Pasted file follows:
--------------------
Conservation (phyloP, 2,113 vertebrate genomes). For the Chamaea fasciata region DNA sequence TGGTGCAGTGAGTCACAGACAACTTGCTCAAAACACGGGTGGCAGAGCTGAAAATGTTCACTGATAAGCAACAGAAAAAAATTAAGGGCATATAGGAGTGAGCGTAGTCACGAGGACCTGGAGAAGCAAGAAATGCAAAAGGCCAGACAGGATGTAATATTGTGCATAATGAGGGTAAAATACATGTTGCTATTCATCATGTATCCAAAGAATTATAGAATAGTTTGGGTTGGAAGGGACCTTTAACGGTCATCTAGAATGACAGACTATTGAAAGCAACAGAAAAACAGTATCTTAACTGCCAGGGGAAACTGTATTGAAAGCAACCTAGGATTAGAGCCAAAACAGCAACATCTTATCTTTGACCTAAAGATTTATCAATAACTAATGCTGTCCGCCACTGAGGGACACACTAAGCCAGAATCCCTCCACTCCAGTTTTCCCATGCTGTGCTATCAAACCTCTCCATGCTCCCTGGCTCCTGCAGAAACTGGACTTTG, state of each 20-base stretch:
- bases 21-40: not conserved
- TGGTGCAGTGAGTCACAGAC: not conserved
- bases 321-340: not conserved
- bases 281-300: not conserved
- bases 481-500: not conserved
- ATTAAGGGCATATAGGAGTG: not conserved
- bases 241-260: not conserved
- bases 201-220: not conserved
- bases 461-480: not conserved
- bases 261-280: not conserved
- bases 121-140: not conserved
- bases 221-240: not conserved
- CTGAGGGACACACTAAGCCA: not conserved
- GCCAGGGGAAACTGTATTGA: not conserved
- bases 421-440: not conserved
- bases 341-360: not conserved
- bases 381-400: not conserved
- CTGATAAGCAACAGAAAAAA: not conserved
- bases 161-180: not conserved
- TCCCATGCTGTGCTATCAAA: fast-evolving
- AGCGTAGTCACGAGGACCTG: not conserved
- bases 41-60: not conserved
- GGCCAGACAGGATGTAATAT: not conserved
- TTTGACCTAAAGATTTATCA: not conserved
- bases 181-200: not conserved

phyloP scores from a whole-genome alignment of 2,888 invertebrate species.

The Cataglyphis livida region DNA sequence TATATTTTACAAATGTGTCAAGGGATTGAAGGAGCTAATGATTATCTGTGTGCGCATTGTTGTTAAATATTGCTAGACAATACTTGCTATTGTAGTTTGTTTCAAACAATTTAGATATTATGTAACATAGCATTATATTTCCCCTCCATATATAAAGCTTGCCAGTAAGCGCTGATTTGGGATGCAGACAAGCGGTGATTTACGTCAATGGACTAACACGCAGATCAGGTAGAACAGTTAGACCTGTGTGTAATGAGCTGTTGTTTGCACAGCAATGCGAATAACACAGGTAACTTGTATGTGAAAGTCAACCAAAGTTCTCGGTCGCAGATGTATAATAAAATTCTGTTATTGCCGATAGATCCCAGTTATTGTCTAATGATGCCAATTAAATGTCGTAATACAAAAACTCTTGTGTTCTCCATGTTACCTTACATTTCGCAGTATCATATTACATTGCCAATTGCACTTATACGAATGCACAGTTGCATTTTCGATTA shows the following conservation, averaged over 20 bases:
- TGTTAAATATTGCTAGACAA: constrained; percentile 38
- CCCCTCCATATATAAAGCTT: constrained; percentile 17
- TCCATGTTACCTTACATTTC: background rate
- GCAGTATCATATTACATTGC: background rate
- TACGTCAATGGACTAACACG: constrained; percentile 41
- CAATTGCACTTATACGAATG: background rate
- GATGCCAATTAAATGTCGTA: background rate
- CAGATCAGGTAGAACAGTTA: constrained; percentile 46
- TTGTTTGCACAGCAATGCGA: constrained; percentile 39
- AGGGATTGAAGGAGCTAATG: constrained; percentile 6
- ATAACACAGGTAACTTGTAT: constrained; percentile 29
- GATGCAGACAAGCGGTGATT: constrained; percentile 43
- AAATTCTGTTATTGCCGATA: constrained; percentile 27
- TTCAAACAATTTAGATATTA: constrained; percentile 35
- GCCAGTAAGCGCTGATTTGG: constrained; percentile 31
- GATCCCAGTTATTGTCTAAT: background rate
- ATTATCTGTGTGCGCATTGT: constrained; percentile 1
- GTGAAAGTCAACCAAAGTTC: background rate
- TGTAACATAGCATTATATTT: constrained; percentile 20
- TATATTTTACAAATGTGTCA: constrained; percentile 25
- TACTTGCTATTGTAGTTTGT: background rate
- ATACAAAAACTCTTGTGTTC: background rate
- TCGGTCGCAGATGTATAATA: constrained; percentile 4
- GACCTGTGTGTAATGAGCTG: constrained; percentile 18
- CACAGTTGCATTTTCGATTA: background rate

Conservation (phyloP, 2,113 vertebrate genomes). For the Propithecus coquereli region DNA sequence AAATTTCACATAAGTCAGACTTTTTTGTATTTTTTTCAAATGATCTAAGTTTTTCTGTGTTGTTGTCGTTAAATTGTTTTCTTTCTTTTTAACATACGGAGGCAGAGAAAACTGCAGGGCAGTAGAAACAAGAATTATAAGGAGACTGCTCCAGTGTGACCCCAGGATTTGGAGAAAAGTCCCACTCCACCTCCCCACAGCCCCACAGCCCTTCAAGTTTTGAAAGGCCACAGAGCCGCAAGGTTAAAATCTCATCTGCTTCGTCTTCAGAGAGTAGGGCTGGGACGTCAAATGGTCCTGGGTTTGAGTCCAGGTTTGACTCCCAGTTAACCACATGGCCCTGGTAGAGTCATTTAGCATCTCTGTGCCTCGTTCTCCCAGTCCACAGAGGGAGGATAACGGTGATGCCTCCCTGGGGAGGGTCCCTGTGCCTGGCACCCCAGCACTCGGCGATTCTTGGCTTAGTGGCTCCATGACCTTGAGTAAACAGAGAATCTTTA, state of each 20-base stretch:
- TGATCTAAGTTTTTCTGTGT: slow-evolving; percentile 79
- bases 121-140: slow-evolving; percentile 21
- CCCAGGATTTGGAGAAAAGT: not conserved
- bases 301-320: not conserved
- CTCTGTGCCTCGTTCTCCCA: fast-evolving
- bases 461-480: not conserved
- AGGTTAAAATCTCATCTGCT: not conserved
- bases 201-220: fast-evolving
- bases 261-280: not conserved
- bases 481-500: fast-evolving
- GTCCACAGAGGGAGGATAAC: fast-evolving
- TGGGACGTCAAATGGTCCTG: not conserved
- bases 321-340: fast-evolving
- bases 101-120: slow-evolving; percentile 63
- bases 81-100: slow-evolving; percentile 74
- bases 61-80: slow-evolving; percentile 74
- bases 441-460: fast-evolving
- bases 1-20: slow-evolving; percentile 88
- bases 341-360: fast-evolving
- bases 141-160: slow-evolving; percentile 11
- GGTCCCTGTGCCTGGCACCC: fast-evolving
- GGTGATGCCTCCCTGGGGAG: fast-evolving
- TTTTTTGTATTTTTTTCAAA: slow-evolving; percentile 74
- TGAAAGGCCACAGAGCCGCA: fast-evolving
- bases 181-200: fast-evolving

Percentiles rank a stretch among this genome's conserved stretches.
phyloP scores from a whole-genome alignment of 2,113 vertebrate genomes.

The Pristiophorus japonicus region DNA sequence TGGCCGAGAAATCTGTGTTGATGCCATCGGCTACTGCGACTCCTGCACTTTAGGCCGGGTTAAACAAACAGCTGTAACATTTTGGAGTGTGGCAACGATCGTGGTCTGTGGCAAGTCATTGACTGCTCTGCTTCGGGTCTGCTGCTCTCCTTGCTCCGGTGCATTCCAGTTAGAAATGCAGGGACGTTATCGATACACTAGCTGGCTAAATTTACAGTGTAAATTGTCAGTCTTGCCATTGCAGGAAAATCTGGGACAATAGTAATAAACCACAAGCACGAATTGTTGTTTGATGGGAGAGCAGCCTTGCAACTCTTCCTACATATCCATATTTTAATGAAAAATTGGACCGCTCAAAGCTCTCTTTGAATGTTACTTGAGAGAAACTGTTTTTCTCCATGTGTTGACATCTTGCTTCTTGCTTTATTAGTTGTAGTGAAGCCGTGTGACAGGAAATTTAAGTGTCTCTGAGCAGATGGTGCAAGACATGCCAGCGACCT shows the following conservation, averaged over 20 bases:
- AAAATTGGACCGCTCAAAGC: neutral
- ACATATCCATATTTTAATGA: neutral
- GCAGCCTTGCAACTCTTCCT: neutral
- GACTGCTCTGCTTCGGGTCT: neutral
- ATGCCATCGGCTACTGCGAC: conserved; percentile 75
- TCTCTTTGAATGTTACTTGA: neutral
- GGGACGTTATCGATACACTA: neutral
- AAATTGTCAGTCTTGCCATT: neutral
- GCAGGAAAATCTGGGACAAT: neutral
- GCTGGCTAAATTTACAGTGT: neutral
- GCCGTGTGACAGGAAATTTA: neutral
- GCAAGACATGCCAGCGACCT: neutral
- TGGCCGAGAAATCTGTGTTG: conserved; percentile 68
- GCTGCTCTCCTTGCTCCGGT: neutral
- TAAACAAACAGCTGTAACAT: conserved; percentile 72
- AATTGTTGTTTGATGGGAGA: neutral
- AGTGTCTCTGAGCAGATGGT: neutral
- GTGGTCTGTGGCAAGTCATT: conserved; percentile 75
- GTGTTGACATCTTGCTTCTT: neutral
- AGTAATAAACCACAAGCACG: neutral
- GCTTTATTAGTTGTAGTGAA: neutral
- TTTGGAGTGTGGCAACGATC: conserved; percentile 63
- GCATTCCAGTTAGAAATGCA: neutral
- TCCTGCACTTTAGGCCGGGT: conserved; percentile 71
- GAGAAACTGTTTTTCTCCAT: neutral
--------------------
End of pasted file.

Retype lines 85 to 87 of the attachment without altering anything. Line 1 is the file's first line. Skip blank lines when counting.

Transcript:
- GCAGCCTTGCAACTCTTCCT: neutral
- GACTGCTCTGCTTCGGGTCT: neutral
- ATGCCATCGGCTACTGCGAC: conserved; percentile 75